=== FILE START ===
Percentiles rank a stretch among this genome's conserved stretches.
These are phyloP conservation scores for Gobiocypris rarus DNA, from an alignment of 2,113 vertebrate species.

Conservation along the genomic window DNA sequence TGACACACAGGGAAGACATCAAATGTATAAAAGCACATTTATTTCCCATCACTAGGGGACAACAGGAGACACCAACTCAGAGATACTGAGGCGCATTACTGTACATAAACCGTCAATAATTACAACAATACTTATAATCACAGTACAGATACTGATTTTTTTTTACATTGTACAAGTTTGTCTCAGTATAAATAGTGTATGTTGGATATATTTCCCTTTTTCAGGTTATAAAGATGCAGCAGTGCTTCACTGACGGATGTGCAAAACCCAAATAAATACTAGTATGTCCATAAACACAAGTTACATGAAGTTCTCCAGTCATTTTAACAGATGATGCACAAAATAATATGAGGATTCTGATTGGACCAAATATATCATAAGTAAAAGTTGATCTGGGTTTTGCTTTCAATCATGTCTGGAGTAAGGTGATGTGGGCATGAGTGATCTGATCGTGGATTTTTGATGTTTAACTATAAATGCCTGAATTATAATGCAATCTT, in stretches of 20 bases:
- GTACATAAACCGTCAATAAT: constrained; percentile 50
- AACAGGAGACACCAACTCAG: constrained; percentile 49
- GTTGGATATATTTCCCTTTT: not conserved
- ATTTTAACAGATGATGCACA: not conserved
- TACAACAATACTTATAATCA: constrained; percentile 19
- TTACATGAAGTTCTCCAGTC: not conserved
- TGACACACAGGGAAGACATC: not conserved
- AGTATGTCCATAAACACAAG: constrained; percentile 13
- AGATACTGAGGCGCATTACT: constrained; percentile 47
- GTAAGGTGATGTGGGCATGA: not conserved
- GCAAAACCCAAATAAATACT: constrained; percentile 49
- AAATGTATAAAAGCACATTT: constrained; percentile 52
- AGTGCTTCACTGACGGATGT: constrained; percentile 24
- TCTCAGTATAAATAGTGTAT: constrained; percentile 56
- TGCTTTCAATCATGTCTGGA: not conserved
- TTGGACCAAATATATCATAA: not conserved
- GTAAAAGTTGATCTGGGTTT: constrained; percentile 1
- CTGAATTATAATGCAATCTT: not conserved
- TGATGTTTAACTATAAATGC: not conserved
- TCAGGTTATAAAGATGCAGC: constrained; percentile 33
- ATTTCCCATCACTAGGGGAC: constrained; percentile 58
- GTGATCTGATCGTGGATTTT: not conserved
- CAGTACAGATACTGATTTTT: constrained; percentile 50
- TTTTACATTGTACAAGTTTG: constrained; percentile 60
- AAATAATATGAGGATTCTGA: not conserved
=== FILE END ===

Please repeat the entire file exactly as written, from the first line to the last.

Percentiles rank a stretch among this genome's conserved stretches.
These are phyloP conservation scores for Gobiocypris rarus DNA, from an alignment of 2,113 vertebrate species.

Conservation along the genomic window DNA sequence TGACACACAGGGAAGACATCAAATGTATAAAAGCACATTTATTTCCCATCACTAGGGGACAACAGGAGACACCAACTCAGAGATACTGAGGCGCATTACTGTACATAAACCGTCAATAATTACAACAATACTTATAATCACAGTACAGATACTGATTTTTTTTTACATTGTACAAGTTTGTCTCAGTATAAATAGTGTATGTTGGATATATTTCCCTTTTTCAGGTTATAAAGATGCAGCAGTGCTTCACTGACGGATGTGCAAAACCCAAATAAATACTAGTATGTCCATAAACACAAGTTACATGAAGTTCTCCAGTCATTTTAACAGATGATGCACAAAATAATATGAGGATTCTGATTGGACCAAATATATCATAAGTAAAAGTTGATCTGGGTTTTGCTTTCAATCATGTCTGGAGTAAGGTGATGTGGGCATGAGTGATCTGATCGTGGATTTTTGATGTTTAACTATAAATGCCTGAATTATAATGCAATCTT, in stretches of 20 bases:
- GTACATAAACCGTCAATAAT: constrained; percentile 50
- AACAGGAGACACCAACTCAG: constrained; percentile 49
- GTTGGATATATTTCCCTTTT: not conserved
- ATTTTAACAGATGATGCACA: not conserved
- TACAACAATACTTATAATCA: constrained; percentile 19
- TTACATGAAGTTCTCCAGTC: not conserved
- TGACACACAGGGAAGACATC: not conserved
- AGTATGTCCATAAACACAAG: constrained; percentile 13
- AGATACTGAGGCGCATTACT: constrained; percentile 47
- GTAAGGTGATGTGGGCATGA: not conserved
- GCAAAACCCAAATAAATACT: constrained; percentile 49
- AAATGTATAAAAGCACATTT: constrained; percentile 52
- AGTGCTTCACTGACGGATGT: constrained; percentile 24
- TCTCAGTATAAATAGTGTAT: constrained; percentile 56
- TGCTTTCAATCATGTCTGGA: not conserved
- TTGGACCAAATATATCATAA: not conserved
- GTAAAAGTTGATCTGGGTTT: constrained; percentile 1
- CTGAATTATAATGCAATCTT: not conserved
- TGATGTTTAACTATAAATGC: not conserved
- TCAGGTTATAAAGATGCAGC: constrained; percentile 33
- ATTTCCCATCACTAGGGGAC: constrained; percentile 58
- GTGATCTGATCGTGGATTTT: not conserved
- CAGTACAGATACTGATTTTT: constrained; percentile 50
- TTTTACATTGTACAAGTTTG: constrained; percentile 60
- AAATAATATGAGGATTCTGA: not conserved